In India, is it Secularism or minorityism?
By Michel Danino | Published: 17th April 2018 04:00 AM |
In a recent keynote address to a history conference held by the Indian Council of Historical Research, Dr. R Nagaswamy affirmed, “Secularism in India means anti-Hinduism.” Is such a statement, coming from an acclaimed archaeologist, epigraphist and art historian, justified? Earlier (The Great Secular Confusion, March 19; Bogeyman of Majority in India, April 2), I argued that the Indian Constitution and state are unsecular, despite their claims to the contrary, as they neither enshrine nor practise equal rights and, instead, deprive a perceived but largely constructed “majority” of privileges accorded to minorities.
This, of course, has led to charges that India’s brand of secularism rests on minority appeasement. Although I hesitate to use terms with such a historical baggage, “appeasement” is justified when one recalls a “secular” Rajiv Gandhi’s 1986 overturning of the Supreme Court’s judgement in the Shah Bano case, his ban two years later on Satanic Verses (which neither he nor his complainants had read), or the ban by seven Indian states on the film The Da Vinci Code, even as the Supreme Court rejected petitions to have its screening stopped.
Should these examples sound a little old, let us turn to Taslima Nasreen. The Bangladeshi writer was debarred in 2012 from the 36th Kolkata International Book Fair “following protests from fundamentalists”. Her crime? Highlighting atrocities against Hindus in Bangladesh. Last year, invited to the Jaipur Literature Festival, she called for the “urgent” implementation of a common civil code in India: “Why are Islamic fundamentalists against a uniform civil law?
Is not having a uniform civil law democratic?” she asked. “What do you mean by secularism, does it require you to encourage Muslim fundamentalists?” The Rajasthan Muslim Forum promptly protested that Nasreen had “too much freedom” and declared they had secured an assurance from the Fair’s organisers that she would not be invited to the event again—which the organisers abjectly confirmed. When, six months later, Taslima Nasreen landed at Aurangabad on a visit to Ajanta and Ellora, crowds awaited her at the airport: a leader of the All India Majlis-e-Ittehadul Muslimeen declared, “We will not allow her to step on the soil of our city.” The police had to send her back.
The recent case of the young Kerala actress Priya Prakash Varrier, of winking fame, appears tame in comparison, yet is symptomatic enough: Muslim groups from Hyderabad filed complaints against her and the film makers, objecting to a supposedly blasphemous (but actually Muslim) song that “outraged their religious feelings” and adding that winking is “forbidden in Islam”.Did we hear indignant statements from our intellectuals and academics against such “intolerance” (of which hundreds more examples could be cited) and violations of the sacrosanct “freedom of speech”? Did we witness national or international campaigns?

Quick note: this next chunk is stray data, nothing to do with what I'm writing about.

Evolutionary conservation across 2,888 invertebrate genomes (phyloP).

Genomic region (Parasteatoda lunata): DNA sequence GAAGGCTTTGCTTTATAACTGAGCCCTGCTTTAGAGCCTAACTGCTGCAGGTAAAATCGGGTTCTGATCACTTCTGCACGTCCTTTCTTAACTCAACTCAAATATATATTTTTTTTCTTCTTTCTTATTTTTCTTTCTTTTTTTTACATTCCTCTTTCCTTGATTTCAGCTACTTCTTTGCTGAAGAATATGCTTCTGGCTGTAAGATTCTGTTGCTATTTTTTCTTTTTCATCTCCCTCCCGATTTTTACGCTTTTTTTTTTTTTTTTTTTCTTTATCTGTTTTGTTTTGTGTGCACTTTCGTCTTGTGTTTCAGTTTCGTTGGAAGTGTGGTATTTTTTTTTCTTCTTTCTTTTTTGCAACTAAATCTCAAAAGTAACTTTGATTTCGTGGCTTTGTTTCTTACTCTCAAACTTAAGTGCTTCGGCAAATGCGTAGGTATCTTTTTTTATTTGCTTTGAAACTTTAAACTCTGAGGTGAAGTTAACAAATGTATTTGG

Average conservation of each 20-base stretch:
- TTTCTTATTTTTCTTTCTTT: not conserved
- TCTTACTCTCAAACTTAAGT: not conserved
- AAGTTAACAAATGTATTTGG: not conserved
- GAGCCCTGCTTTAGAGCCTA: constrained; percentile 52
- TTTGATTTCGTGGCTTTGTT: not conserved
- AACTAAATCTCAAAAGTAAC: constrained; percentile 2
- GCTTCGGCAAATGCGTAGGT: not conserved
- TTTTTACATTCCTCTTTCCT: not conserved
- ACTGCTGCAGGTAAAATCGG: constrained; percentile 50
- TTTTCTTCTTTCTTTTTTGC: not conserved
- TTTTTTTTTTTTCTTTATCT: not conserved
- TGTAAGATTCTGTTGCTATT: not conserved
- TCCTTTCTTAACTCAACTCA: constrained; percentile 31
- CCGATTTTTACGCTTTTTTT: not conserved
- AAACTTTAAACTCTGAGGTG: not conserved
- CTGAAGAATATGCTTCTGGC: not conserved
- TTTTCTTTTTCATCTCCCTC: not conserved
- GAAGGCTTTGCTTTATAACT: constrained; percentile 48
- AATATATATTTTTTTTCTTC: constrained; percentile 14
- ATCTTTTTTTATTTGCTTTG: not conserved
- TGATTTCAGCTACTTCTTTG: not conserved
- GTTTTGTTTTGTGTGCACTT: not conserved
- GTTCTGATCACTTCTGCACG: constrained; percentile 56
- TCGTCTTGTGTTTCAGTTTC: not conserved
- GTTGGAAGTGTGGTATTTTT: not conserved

I recall no such thing—yet such protests and campaigns occur with clockwork regularity every time a Hindutva group resorts to similar goondaism. As columnist Minhaz Merchant put it recently, “Islamophobia is rightly condemned. Hinduphobia though is acceptable in living rooms across upper middle-class urban India where secular poseurs are many in number.”This “Hinduphobia” is conspicuous in the treatment of interreligious conflicts: by definition, minorities are victims while an imaginary “majority” is invariably the aggressor.
If one protests—as one should—acts of aggression against minorities, one is secular; if one points out—as one equally should—that Hindus have often been victims too, one is “communal” or a “Hindutva” proponent. It is secular to condemn the 2002 riots in Gujarat; it is unacceptable to argue that they flared up in response to the unprovoked massacre of 59 harmless Hindu pilgrims at Godhra. No mainstream academic journal will entertain research papers on Hindu victims in Kashmir, West Bengal or Kerala (recall the massacre of eight Hindu fishermen at Marad, for which 62 members of the Indian Union Muslim League were convicted).
No Indian academic will be invited abroad to speak on Islamist attacks on Hindu places of worship, from Gandhinagar’s Akshardham temple complex (where 30 devotees were killed in 2002) to the Sankat Mochan Hanuman temple at Varanasi four years later (ten dead, with some eighteen more elsewhere in the city). If at all, those acts of aggression are treated apologetically: the attackers had been “provoked”. If some condemnation of the 1984 anti-Sikh riots has been heard, albeit quite tame, it is perhaps because Sikhs are seen as a minority. And expectedly, if Hindus happen to become demographic minorities, as in Kashmir or a few Northeastern states (and soon in some districts of West Bengal), no one clamours for their minority privileges to be enforced.
Such language is deemed offensive in our “liberal” intellectual and academic spheres. Yet all it does is to call for equity: an equal state treatment of all communities regardless of their religions, an equal condemnation of attacks on any community whatsoever, and an equally firm strike at the roots of all religious fundamentalism—which includes foreign funding to religious organisations.
Meantime, our “secular” political parties go on further creating minorities for their short-term gains. In 2001, the Rajasthan High Court rejected a plea by a Jain educational trust; Justice M R Calla warned, “If we go on making classifications like this, ... perhaps the pious concept of ‘WE THE PEOPLE OF INDIA’ would be defeated and frustrated and the people as a whole shall stand divided in innumerable parts.” Yet a “secular” UPA government accorded Jains minority status in January 2014, just as Karnataka’s Congress government recently did with the Lingayats. Justice Calla was right: division is indeed the rule of the game.